Lerner & Savage: How would you define success as the coach of the Cleveland Browns?

Eatwell: "Going into this season there was some talk that we might be able to beat Pittsburgh and I don't think there has been that kind of talk around before. This year we ended up taking a step back, but going forward, as we build, I think we will have a chance to be much more competitive against them."

Lerner & Savage: Um... OK... so the mere possibility of deluded people thinking the Browns might actually beat Pittsburgh is, in your opinion, success?

Eatwell: "I haven't been able to beat Pittsburgh and that's discouraging to everybody, myself included. It is somewhat of a mountain to climb, but it is a mountain to climb because they are a good football team along with the other things that are involved with it."

Lerner & Savage: What "other things that are involved with it" are you talking about?

Eatwell: "Progress. I think that we have some progress here. This year we ended up taking a step back, but going forward, as we build, I think we will have a chance to be much more competitive against them."

Lerner & Savage: That kind of makes no sense... do you think "being competitive" is enough? Do you take comfort in losing a close game as opposed to a blowout?

Eatwell: "It seems like we play them close one game and get killed the next game. That's one of my fears going down this time, [that] we played them a close game this year."

Lerner & Savage: Holy sh... Er, let's move on to personnel. How would you decide on a starting quarterback during an open training camp competition? That is to say, what parameters would you use to measure the pros and cons of each player as a starter, and do said parameters include only physical ability and measurable benchmarks, or will they also include intangibles and leadership skills?

Eatwell: "That's a tough one... I guess I'd just flip a coin to decide on a starting quarterback."

Lerner & Savage: Wow. Your ineptitude has really blown us away.

Eatwell: "Great. Can you pay my salary in chicken-fried steaks, lard, and biscuits'n'gravy?"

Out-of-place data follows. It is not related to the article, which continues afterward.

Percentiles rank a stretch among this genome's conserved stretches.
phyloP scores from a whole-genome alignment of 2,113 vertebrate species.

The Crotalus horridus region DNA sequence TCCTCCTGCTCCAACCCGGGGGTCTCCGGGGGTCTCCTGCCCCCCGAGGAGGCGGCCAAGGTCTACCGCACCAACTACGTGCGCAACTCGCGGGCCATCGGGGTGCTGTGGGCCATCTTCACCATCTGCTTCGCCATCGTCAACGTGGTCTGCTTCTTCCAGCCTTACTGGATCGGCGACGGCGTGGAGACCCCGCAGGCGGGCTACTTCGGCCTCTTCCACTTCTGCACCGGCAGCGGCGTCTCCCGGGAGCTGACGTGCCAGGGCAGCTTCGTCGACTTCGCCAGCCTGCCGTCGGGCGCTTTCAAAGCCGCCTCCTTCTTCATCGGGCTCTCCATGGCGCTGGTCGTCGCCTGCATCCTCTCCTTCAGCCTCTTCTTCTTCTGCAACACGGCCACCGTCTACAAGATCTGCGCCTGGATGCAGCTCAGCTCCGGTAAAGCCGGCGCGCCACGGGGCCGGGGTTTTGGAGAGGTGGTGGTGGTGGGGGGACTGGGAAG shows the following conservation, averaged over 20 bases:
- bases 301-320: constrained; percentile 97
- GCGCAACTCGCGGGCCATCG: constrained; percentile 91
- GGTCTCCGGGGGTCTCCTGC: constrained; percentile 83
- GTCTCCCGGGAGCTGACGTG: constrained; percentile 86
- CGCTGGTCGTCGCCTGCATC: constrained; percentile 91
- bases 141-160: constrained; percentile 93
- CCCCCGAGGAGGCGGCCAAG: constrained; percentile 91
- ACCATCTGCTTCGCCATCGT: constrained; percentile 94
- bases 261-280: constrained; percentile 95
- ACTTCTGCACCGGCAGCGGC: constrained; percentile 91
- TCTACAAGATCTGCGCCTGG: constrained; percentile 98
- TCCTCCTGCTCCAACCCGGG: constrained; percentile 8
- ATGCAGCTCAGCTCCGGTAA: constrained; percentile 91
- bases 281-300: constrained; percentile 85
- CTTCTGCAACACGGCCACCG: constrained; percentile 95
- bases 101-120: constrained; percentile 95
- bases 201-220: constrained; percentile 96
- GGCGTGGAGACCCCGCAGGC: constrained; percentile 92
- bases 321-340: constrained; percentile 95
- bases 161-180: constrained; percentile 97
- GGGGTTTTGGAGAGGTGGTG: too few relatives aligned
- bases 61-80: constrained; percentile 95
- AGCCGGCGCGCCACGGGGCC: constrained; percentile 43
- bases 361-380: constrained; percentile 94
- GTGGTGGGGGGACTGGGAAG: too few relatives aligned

OK, I made that last one up. Be that as it may, after tomorrow, we'll bid a not-so-fond farewell to Romeo Eatwell. Nice guy, well-liked by his players, and a terrific defensive coordinator... but as head coach of the Cleveland Browns, an unmitigated disaster. Wait 'til next year...

Tuesday, December 16, 2008

Urine big trouble now

This is a true story, and I haven't even changed the names to protect the innocent, 'cause none of us are. This morning, I arrived at work an hour or so late owing to a frustrating visit to the dentist, only to find out that our restrooms were out of order. Initially, I wanted to blame Lulu (aka The Cheeburglar) for this calamity, but since he's gone on his cheeseburger-only diet, his BMs have been of the human-scale variety; the fact that the entire building's gag reflex is no longer triggered roughly thirty minutes after lunch bears witness to this improvement. As it turns out, the problem was sewer related, as evidenced by the pungently aromatic bubbling brook o'sewage right outside the building's back door:

Now, even though I don't like it, especially during mosquito / no see-um season, I've urinated outdoors, and there are some lovely, dark, and deep woods just beyond our building... but that would hardly help my Graphics Department crony Anna G, since she's a firm believer in the old adage that "a lady reveals nothing." And that's basically the what, why, when, where, and who of The Great December 2K8 Quest For A Mid-Morning Pee Venue. Since the building where we work is in the middle of an industrial / warehouse street in Nowheresville, USA, we actually had to hop in a car and drive around. Luckily, there's a Mercedes dealership right at the Airport Road intersection. As we pulled in, an obsequious salesman magically materialized beside us to ask whether he could help us. Once he realized we weren't in the market for a Mercedes, he suddenly remembered that the dealership's bathroom was being remodeled and sent us packing. So, if any of my faithful readers is/are ever in the market for a Mercedes, do yourself(ves) a favour and avoid Mercedes-Benz of Naples like the plague, because they f*cking suck, big time.